Passionate about compassion

Passionate about compassion
Mr K.V. Veloo (right) shakes hand with former president S.R. Nathan (second from left) during the launch of his book titled "Life And Times Of A Social Worker - A Personal Memoir" on 11 January 2014.

Age has slowed down Mr K.V. Veloo considerably. He is 80 and suffers from musculo-skeletal problems. This means he can hardly walk.

He needs the help of a walking cane or wheelchair all the time. He is on dialysis, spending what he calls "41/2 boring hours" three times a week at a dialysis centre.

But while the medical conditions have made him more frail, they have not deterred him from devoting whatever time he can to his passion - social work.

He spent five tireless decades in social work and aftercare of offenders, especially the rehabilitation of drug addicts, before retiring in 1993 as director (welfare) from the civil service and in 2002 as consultant/director (special projects) from the National Council of Social Service.

Today, however, Mr Veloo continues to be deeply involved with the Sathya Sai Social Service (4S), a voluntary welfare organisation that he helped set up in 1996.

He has also recently been inducted into a new programme launched by the Indian community called the Indian Community Aftercare Council (ICAC). The programme helps prisoners and drug addicts integrate into the community.

The ICAC, under the chairmanship of Ambassador K. Kesavapany, is recruiting members from the Indian community to be trained as "befrienders" to hand-hold discharged prisoners as they try to sort out their problems of reintegration.

Befrienders are given training on lay-counselling and matched with discharged prisoners who express a desire to change.

Mr Veloo says: "We are having a problem in hand with a disproportionate number of Indian prisoners. They need our concern, care and help.

Society is hesitant to give them a second chance. Many of them can be rehabilitated and helped to lead socially useful lives if given goodwill, understanding and opportunity."

It is for this remarkable attitude, for this indefatigable spirit and his determined, path-breaking work in the field of social work for many years, that tabla! has proudly chosen Mr Veloo as its Community Champion this year.

The award was set up four years ago to honour individuals from the Indian community who have made a lasting impact in society.

Mr Veloo says that the award means a lot to him, but at the same time he is mindful of many others who are in the same field and work relentlessly without seeking any fame or reward for their contributions.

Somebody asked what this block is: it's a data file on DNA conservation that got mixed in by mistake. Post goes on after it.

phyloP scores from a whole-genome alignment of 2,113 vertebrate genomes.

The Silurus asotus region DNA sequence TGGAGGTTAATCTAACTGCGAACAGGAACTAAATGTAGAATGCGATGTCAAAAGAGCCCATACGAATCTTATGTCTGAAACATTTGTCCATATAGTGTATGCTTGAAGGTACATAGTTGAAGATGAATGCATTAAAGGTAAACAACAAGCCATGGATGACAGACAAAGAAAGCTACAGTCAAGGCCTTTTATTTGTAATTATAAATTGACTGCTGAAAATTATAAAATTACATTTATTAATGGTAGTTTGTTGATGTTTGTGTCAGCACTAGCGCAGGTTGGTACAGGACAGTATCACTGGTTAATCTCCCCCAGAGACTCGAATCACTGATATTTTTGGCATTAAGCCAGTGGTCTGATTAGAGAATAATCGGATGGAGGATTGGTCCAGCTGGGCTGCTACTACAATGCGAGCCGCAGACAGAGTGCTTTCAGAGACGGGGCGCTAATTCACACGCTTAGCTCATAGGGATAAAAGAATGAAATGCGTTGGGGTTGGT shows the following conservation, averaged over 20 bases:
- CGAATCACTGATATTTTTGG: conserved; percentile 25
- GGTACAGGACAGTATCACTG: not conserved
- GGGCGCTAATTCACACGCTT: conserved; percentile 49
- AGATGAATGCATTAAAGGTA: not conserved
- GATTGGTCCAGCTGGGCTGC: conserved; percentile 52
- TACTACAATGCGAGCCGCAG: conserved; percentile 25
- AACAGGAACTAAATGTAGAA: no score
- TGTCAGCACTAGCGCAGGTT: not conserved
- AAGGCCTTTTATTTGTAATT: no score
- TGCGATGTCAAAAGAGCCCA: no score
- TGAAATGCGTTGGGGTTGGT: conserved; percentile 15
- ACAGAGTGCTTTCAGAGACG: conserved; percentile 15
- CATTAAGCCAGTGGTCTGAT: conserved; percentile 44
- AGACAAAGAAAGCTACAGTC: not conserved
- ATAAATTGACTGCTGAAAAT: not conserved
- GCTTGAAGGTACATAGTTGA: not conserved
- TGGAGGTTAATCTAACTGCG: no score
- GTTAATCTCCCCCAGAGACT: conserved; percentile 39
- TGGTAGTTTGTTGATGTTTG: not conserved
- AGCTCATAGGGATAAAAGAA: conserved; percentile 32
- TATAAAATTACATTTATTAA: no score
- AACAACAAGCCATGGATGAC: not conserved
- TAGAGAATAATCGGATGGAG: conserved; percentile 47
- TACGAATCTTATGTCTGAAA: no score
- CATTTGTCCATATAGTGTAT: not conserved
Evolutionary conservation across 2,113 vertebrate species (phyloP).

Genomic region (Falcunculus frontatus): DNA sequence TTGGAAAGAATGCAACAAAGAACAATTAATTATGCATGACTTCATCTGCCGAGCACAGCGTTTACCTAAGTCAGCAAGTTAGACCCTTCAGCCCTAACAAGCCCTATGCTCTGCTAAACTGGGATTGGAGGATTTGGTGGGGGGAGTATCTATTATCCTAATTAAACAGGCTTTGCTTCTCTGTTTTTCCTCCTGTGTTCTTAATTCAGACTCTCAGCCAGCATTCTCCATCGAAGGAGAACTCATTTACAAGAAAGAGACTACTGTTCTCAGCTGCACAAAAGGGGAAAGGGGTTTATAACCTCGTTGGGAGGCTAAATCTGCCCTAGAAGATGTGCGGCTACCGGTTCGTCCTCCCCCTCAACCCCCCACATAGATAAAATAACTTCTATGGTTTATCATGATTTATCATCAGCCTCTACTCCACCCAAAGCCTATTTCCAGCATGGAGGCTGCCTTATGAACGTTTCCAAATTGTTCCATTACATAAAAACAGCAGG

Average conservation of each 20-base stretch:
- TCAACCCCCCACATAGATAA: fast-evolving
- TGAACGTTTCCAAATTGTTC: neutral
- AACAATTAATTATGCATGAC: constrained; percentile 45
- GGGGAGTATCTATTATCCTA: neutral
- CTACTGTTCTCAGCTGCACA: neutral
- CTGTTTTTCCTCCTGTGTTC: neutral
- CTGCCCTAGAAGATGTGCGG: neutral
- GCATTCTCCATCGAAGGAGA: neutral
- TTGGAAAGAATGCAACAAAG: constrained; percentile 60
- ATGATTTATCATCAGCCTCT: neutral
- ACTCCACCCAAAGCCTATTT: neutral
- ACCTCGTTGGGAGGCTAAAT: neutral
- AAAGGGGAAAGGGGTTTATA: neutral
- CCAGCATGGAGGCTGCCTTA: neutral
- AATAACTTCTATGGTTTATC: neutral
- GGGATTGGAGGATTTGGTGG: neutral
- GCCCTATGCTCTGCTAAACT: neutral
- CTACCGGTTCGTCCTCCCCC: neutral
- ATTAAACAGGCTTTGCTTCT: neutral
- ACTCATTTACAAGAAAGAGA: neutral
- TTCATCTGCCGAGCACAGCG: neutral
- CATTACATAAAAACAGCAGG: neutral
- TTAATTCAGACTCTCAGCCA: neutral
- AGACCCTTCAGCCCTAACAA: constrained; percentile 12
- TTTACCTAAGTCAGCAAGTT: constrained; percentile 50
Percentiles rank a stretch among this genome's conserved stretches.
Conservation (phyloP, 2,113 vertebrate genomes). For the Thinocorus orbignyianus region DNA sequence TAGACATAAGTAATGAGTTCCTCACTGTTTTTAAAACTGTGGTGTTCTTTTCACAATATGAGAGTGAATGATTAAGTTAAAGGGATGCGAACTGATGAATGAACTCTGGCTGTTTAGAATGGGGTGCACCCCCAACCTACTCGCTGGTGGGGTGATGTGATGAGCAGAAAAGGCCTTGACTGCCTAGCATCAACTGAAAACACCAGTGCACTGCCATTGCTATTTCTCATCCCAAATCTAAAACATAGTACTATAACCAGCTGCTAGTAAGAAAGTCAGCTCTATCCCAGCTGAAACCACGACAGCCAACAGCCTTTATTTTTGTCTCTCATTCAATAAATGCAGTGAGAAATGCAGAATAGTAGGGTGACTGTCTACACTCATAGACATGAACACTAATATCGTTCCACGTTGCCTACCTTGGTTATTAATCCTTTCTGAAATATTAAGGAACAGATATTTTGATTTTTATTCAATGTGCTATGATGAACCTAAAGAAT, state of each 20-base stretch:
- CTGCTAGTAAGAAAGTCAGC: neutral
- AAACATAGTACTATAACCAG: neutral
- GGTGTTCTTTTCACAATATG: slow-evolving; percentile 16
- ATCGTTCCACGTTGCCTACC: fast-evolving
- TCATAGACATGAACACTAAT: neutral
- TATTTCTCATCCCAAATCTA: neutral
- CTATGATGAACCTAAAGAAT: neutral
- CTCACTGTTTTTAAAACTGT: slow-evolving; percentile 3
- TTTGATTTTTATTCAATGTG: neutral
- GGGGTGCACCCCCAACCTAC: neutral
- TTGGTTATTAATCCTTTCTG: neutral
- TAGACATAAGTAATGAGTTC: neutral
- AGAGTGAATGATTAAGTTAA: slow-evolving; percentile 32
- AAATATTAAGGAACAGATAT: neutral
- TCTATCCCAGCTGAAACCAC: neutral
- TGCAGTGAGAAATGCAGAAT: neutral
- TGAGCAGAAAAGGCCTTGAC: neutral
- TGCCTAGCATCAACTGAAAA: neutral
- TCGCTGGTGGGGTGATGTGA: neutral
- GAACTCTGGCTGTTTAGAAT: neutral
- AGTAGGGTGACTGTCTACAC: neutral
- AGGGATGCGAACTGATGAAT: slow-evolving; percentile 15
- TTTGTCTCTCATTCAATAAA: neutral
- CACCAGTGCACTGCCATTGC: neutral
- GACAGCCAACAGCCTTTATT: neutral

He thanks tabla! and the State Bank of India, which presented the $10,000 cheque to him and dedicated the award to the volunteers in many areas of social work in Singapore - culture and arts, sports and athletics, education, health and welfare and rehabilitation of offenders and drug addicts.

He says: "The important thing is to help with love and not seek the fruits of one's action. I have learned to detach and transcend myself from expectations of recognition no matter how deserving I feel.

There are many other people in the community, welfare and correctional fields who carry on their volunteer work without thumping their chests."

The beginning

Mr Veloo was born in Penang on Jan 15, 1934. Seven years later, after his father died, his widowed mother and three unmarried elder sisters came to live with another married sister in Singapore. And since then Singapore has been his home.

He was educated in Telok Kurau Primary School and Raffles Institution and received a scholarship to study social work in the then University of Singapore. He landed his first job as a probation and aftercare officer in 1964.

Over the years, he has held senior positions like chief probation and aftercare officer, executive secretary, Singapore Anti-Narcotics Association and director (Welfare).

Mr Veloo says his interest in social work can be traced back to the history of the Katong Boys' Club. The club was established in 1946 by a group of professionals made up of lawyers, teachers and businessmen.

It was supported by the judiciary and the police. The aim was to prevent young boys who after the war (Battle of Singapore) were at the fringe of delinquency and crime. Many were out of school or unemployed.

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